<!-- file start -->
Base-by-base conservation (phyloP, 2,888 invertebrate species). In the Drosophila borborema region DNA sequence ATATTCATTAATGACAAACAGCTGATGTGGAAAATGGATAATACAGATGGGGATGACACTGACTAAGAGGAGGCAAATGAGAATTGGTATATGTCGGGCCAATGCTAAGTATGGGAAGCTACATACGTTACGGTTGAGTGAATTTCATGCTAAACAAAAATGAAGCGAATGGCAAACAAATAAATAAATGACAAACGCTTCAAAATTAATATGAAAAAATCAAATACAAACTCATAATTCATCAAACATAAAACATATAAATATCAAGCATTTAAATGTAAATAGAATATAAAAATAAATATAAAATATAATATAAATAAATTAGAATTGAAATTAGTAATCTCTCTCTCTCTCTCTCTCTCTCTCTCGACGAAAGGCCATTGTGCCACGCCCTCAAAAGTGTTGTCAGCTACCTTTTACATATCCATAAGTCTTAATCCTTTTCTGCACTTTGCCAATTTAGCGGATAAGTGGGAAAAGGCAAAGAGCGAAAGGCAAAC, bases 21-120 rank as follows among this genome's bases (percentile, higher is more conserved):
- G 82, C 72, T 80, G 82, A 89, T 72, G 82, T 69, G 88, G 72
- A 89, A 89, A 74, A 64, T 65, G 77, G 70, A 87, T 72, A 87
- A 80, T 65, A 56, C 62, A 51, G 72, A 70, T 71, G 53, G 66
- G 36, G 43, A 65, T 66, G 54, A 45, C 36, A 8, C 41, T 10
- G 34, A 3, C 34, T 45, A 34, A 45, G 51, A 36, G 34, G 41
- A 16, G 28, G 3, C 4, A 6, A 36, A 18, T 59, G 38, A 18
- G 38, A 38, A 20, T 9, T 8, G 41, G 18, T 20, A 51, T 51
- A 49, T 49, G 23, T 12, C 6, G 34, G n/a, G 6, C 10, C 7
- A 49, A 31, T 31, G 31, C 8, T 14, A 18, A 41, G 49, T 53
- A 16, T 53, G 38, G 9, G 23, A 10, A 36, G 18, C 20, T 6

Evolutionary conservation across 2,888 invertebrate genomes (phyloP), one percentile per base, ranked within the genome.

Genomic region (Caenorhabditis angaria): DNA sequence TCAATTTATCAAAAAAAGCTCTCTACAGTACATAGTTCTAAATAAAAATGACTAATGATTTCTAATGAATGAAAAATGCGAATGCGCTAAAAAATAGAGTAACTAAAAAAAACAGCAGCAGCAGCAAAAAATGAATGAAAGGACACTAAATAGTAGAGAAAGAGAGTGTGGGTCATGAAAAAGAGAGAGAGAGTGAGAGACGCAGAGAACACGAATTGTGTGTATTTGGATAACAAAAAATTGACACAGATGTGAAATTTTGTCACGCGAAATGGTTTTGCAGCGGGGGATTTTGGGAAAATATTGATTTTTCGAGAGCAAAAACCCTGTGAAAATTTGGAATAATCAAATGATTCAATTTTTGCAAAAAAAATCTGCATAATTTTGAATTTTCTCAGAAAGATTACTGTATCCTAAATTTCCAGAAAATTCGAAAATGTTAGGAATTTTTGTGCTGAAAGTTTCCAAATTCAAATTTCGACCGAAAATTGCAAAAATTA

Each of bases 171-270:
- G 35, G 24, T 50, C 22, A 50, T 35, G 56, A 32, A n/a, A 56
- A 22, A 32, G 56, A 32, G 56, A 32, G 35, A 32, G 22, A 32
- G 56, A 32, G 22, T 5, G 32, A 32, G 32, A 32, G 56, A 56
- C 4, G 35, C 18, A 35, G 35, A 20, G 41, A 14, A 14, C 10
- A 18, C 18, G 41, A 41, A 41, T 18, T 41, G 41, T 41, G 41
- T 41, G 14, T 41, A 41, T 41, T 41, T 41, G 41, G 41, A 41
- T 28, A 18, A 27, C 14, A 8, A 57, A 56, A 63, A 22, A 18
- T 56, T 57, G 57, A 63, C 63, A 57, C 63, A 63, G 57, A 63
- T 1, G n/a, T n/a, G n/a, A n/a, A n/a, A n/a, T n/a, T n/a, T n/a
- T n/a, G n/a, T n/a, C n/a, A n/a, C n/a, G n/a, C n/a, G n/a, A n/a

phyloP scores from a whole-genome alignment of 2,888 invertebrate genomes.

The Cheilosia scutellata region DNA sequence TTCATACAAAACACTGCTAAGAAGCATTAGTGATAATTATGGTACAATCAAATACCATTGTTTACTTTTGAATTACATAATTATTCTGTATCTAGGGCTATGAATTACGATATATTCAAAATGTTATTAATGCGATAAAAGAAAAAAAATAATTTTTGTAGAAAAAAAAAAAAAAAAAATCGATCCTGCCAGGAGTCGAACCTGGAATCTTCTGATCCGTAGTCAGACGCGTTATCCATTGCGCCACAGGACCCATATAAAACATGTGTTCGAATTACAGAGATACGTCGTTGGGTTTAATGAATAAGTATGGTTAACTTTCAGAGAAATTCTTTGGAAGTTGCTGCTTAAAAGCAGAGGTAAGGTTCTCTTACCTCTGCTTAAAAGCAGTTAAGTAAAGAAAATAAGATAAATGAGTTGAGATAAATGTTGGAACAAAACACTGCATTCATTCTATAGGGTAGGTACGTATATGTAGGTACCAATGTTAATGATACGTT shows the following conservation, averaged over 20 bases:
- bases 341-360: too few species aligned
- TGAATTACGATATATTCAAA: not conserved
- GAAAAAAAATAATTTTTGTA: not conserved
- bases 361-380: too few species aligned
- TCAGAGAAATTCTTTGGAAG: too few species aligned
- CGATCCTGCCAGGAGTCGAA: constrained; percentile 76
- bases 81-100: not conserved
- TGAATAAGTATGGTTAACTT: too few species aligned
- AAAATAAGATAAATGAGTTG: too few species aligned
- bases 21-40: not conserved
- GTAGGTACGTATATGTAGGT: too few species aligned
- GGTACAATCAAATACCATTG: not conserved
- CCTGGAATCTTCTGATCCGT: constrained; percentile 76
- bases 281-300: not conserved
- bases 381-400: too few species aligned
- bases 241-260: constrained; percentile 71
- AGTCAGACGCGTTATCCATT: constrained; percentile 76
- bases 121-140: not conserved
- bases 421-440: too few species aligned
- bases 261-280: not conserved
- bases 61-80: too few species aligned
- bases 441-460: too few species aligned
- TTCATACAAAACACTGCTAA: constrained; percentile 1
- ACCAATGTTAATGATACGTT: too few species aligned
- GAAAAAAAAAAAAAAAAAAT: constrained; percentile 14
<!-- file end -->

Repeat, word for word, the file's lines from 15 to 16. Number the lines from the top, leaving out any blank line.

- G 35, G 24, T 50, C 22, A 50, T 35, G 56, A 32, A n/a, A 56
- A 22, A 32, G 56, A 32, G 56, A 32, G 35, A 32, G 22, A 32